M13 fingerprint analysis was performed as described previously (2). Briefly, an M13 primer was used (5′-GAGGGTGGCGGCTCT-3′) to generate size pattern variations that are diagnostic for bacterial species and phages. PCRs were denatured for 10 min at 95°C, followed by 40 cycles of 15 s at 96°C, 15 s at 36°C, and 2 min at 72°C. Resulting PCR products were separated on 1.0% agarose gels and visualized with ethidium bromide.
Multiple sequence alignments were obtained by using the CLUSTAL W server (http://www.ch.embnet.org/software/CLUSTALW.html) and visualized by using BOXSHADE 3.21 (http://www.ch.embnet.org/software/BOX_form.html).
The construction and purification of GFP-PlyGBD was described previously (29, 30). For labeling, strains were grown at 30°C for 16 h in 5 ml of BHI (in 50-ml Falcon tubes) with aeration. Overnight cultures were diluted 100-fold in 5 ml of BHI and grown with aeration at 30°C for 3 h. Cells were then washed in 1× phosphate-buffered saline (PBS) and concentrated 10-fold in PBS. Aliquots containing 0.25 ml of cells were mixed with an equal volume of purified GFP-PlyGBD material (~0.25 μg), incubated for 5 min at 24°C, washed once in PBS, and mounted on glass slides. Samples were visualized at 2,000× magnification with or without UV irradiation (the excitation and emission wavelengths were 480 and 535, respectively) by using an Eclipse E400 microscope (Nikon, Inc.) and QCapture Pro version 5.1 imaging software. Images were assembled by using Adobe Photoshop version 10.0.1.
The assay was performed as described previously (32). Briefly, 5-ml log-phase RS1045 cultures, growing at 30°C in BHI, were washed with PBS and resuspended in 2.5 ml of PBS. Cells were added as 0.1-ml aliquots to 96-well Corning Costar plates and mixed with an equivalent volume of either a 6.4-mg ml−1 stock of purified PlyG and seven 2-fold serial dilutions thereof (or PBS alone as a control). Absorbance at 600 nm (A600) was followed for 15 min at 24°C by using a Spectramax Plus 384 spectrophotometer (Molecular Devices).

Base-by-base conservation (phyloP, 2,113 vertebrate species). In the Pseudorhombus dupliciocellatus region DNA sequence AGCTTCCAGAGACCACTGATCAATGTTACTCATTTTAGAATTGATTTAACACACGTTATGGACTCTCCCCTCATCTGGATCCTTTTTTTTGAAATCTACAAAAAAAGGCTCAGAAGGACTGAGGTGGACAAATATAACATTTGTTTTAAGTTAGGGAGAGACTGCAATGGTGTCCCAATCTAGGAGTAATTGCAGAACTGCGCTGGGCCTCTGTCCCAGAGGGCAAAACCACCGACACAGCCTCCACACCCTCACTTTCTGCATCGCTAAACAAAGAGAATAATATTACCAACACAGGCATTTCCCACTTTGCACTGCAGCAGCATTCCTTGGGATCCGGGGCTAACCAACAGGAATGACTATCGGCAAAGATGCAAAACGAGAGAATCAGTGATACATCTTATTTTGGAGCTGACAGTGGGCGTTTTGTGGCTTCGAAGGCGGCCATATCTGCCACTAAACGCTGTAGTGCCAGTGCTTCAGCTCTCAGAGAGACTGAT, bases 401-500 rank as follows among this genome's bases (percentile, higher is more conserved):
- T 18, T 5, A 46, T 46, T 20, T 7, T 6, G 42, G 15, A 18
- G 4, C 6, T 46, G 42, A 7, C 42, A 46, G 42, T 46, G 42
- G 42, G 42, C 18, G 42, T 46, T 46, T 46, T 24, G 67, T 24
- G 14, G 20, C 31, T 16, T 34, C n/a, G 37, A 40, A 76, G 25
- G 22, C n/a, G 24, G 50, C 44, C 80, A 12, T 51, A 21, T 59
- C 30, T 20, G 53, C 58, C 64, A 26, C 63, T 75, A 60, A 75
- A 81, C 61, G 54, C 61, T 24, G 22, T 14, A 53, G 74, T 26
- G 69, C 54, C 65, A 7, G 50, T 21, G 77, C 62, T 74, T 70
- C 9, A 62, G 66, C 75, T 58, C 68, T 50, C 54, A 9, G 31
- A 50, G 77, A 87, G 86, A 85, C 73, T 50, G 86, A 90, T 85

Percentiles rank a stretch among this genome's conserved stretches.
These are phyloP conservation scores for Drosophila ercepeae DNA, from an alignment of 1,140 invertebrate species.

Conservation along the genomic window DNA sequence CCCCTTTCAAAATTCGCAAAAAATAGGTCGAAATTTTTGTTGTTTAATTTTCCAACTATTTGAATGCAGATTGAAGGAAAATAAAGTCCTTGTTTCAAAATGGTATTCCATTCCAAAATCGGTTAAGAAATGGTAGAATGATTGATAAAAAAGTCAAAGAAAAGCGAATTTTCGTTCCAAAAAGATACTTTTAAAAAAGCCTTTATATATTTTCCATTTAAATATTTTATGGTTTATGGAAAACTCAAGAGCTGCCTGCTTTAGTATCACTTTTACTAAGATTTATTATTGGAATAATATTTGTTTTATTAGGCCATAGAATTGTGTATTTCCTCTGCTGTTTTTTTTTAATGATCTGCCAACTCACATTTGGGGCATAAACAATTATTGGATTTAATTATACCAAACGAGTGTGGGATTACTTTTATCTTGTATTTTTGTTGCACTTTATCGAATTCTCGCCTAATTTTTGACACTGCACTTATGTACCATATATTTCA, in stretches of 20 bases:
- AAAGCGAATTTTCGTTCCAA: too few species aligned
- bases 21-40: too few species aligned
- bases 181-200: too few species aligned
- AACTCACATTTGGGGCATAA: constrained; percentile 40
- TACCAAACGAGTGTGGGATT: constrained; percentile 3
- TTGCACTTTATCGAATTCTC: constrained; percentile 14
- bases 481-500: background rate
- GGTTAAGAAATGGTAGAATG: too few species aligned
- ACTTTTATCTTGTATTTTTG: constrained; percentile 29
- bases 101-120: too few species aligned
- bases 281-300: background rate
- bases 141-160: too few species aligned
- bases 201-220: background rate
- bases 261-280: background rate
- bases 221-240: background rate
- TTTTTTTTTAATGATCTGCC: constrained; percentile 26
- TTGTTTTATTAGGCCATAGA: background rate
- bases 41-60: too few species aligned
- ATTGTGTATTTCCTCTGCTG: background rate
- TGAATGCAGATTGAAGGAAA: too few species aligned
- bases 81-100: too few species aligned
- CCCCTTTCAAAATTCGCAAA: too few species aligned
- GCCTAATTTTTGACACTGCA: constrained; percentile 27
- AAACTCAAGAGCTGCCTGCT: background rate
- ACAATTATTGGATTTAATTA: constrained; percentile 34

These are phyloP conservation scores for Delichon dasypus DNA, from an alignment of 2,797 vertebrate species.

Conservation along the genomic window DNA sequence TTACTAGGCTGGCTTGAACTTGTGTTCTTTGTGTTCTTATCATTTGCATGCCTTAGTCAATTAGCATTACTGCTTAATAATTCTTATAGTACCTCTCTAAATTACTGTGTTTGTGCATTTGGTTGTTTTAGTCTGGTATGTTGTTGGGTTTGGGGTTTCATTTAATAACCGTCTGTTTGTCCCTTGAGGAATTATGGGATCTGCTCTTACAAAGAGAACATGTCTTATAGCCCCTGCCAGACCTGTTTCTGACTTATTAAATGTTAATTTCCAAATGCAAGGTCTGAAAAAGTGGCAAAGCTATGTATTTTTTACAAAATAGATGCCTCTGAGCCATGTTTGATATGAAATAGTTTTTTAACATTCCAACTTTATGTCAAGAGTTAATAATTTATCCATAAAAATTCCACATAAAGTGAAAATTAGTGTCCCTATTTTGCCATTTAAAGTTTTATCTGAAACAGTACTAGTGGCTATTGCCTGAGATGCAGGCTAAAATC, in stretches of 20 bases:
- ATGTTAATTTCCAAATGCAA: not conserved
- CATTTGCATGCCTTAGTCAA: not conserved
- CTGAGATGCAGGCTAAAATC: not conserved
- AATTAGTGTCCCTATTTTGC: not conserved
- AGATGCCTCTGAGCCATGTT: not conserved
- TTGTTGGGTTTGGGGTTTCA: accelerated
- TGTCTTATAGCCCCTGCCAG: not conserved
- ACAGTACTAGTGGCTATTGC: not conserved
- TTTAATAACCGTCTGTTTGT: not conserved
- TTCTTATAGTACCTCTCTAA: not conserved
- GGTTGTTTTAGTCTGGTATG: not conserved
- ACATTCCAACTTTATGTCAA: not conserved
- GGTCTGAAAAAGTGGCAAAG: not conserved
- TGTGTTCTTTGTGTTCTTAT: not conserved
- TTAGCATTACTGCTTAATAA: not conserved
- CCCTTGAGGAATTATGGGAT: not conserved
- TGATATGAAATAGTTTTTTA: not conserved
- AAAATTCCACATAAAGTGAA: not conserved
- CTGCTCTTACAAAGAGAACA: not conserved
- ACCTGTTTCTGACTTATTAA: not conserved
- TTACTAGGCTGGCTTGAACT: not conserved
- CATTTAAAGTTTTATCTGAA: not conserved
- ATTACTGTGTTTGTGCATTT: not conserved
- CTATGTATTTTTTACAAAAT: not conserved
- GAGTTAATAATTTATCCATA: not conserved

Four random shotgun libraries were constructed from pooled NYC worm gut extracts using a variation of a previously described method (28) for producing expressible linker-amplified shotgun libraries. For the “total bacterial” library, gut samples were first extracted with successive phenol-chloroform and chloroform treatments and then precipitated with 3 volumes of 100% ethanol and washed with 1 volume of 70% ethanol. Resulting DNA was gel purified to remove impurities and partially digested for 5 min at 65°C with Tsp509I (New England Biolabs, Inc.). After organic solvent extraction and ethanol precipitation, digested DNA was ligated to a linker with a complementary 5′ overhang (5′-AATTCGGCTCGAG-3′, where the overhang is underlined). Ligated DNA was then used as a template in a PCR using a linker-specific primer Lsp2 (5′-CCATGACTCGAGCCGAATT-3′) and conditions of 95°C for 1 min; 95°C for 30 s, 55°C for 30 s, and 72°C for 5 min (40 cycles); and 72°C for 10 min. Resulting products were then ligated into an arabinose-inducible pBAD plasmid-expression vector (using the pBAD TOPO TA expression kit of Invitrogen, Inc.) and transformed into Escherichia coli TOP10 cells. Colonies appearing on LB agar supplemented with 100 μg of ampicillin ml−1 were randomly chosen for plasmid purification and DNA sequence analysis.
For the production of a “spore-enhanced” metagenomic DNA library, a variation was introduced into the above protocol prior to DNA isolation. Here, the worm gut material was first washed twice with PBS, resuspended in 0.5 ml of PBS, and heated at 95°C for 30 min to destroy all nonspore forms. After heating, samples were placed on ice for 5 min, diluted into 2 ml of BHI and incubated with aeration at 37°C for 3 h. The 3-h incubation is sufficient to promote both spore germination and outgrowth (4), as well as the subsequent vegetative expansion of surviving forms (with clear samples becoming turbid). After this treatment, samples were washed twice with PBS (to remove remaining exogenous DNA) and resuspended in 0.5 ml of PBS prior to processing as described above for the analysis of metagenomic DNA.